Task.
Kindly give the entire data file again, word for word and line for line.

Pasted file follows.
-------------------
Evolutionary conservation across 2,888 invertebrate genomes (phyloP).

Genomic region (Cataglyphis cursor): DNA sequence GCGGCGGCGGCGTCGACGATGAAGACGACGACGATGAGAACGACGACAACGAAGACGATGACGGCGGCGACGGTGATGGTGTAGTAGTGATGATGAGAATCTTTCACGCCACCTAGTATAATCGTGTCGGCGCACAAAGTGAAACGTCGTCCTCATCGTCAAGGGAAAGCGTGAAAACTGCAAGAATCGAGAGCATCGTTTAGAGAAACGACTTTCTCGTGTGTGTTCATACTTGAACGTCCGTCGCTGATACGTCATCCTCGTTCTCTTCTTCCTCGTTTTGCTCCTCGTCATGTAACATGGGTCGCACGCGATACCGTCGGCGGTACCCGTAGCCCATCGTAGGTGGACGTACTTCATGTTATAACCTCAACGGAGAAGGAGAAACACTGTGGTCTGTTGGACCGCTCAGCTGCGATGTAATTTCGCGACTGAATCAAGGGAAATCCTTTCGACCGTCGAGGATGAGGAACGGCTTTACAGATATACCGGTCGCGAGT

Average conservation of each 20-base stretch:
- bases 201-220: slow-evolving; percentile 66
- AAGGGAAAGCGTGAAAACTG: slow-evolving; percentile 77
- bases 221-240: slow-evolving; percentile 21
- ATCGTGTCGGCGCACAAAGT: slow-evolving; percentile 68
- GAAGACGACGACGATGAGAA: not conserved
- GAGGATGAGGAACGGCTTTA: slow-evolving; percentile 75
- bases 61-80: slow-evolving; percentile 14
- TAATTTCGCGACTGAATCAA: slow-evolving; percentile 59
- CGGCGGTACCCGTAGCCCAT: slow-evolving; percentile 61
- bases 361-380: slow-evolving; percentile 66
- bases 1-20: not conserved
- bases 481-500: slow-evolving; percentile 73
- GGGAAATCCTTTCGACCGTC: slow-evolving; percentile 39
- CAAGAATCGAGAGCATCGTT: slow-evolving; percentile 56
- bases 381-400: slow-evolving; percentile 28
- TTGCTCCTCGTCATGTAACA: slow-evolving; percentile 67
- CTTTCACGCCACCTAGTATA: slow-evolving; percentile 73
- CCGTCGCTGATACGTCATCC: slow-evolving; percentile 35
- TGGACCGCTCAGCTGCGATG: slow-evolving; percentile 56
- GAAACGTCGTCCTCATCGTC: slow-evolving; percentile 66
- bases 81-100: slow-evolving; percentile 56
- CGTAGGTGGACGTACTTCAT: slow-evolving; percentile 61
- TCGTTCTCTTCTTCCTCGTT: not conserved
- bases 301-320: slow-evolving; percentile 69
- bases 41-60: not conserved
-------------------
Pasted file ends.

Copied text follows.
Evolutionary conservation across 2,888 invertebrate genomes (phyloP).

Genomic region (Cataglyphis cursor): DNA sequence GCGGCGGCGGCGTCGACGATGAAGACGACGACGATGAGAACGACGACAACGAAGACGATGACGGCGGCGACGGTGATGGTGTAGTAGTGATGATGAGAATCTTTCACGCCACCTAGTATAATCGTGTCGGCGCACAAAGTGAAACGTCGTCCTCATCGTCAAGGGAAAGCGTGAAAACTGCAAGAATCGAGAGCATCGTTTAGAGAAACGACTTTCTCGTGTGTGTTCATACTTGAACGTCCGTCGCTGATACGTCATCCTCGTTCTCTTCTTCCTCGTTTTGCTCCTCGTCATGTAACATGGGTCGCACGCGATACCGTCGGCGGTACCCGTAGCCCATCGTAGGTGGACGTACTTCATGTTATAACCTCAACGGAGAAGGAGAAACACTGTGGTCTGTTGGACCGCTCAGCTGCGATGTAATTTCGCGACTGAATCAAGGGAAATCCTTTCGACCGTCGAGGATGAGGAACGGCTTTACAGATATACCGGTCGCGAGT

Average conservation of each 20-base stretch:
- bases 201-220: slow-evolving; percentile 66
- AAGGGAAAGCGTGAAAACTG: slow-evolving; percentile 77
- bases 221-240: slow-evolving; percentile 21
- ATCGTGTCGGCGCACAAAGT: slow-evolving; percentile 68
- GAAGACGACGACGATGAGAA: not conserved
- GAGGATGAGGAACGGCTTTA: slow-evolving; percentile 75
- bases 61-80: slow-evolving; percentile 14
- TAATTTCGCGACTGAATCAA: slow-evolving; percentile 59
- CGGCGGTACCCGTAGCCCAT: slow-evolving; percentile 61
- bases 361-380: slow-evolving; percentile 66
- bases 1-20: not conserved
- bases 481-500: slow-evolving; percentile 73
- GGGAAATCCTTTCGACCGTC: slow-evolving; percentile 39
- CAAGAATCGAGAGCATCGTT: slow-evolving; percentile 56
- bases 381-400: slow-evolving; percentile 28
- TTGCTCCTCGTCATGTAACA: slow-evolving; percentile 67
- CTTTCACGCCACCTAGTATA: slow-evolving; percentile 73
- CCGTCGCTGATACGTCATCC: slow-evolving; percentile 35
- TGGACCGCTCAGCTGCGATG: slow-evolving; percentile 56
- GAAACGTCGTCCTCATCGTC: slow-evolving; percentile 66
- bases 81-100: slow-evolving; percentile 56
- CGTAGGTGGACGTACTTCAT: slow-evolving; percentile 61
- TCGTTCTCTTCTTCCTCGTT: not conserved
- bases 301-320: slow-evolving; percentile 69
- bases 41-60: not conserved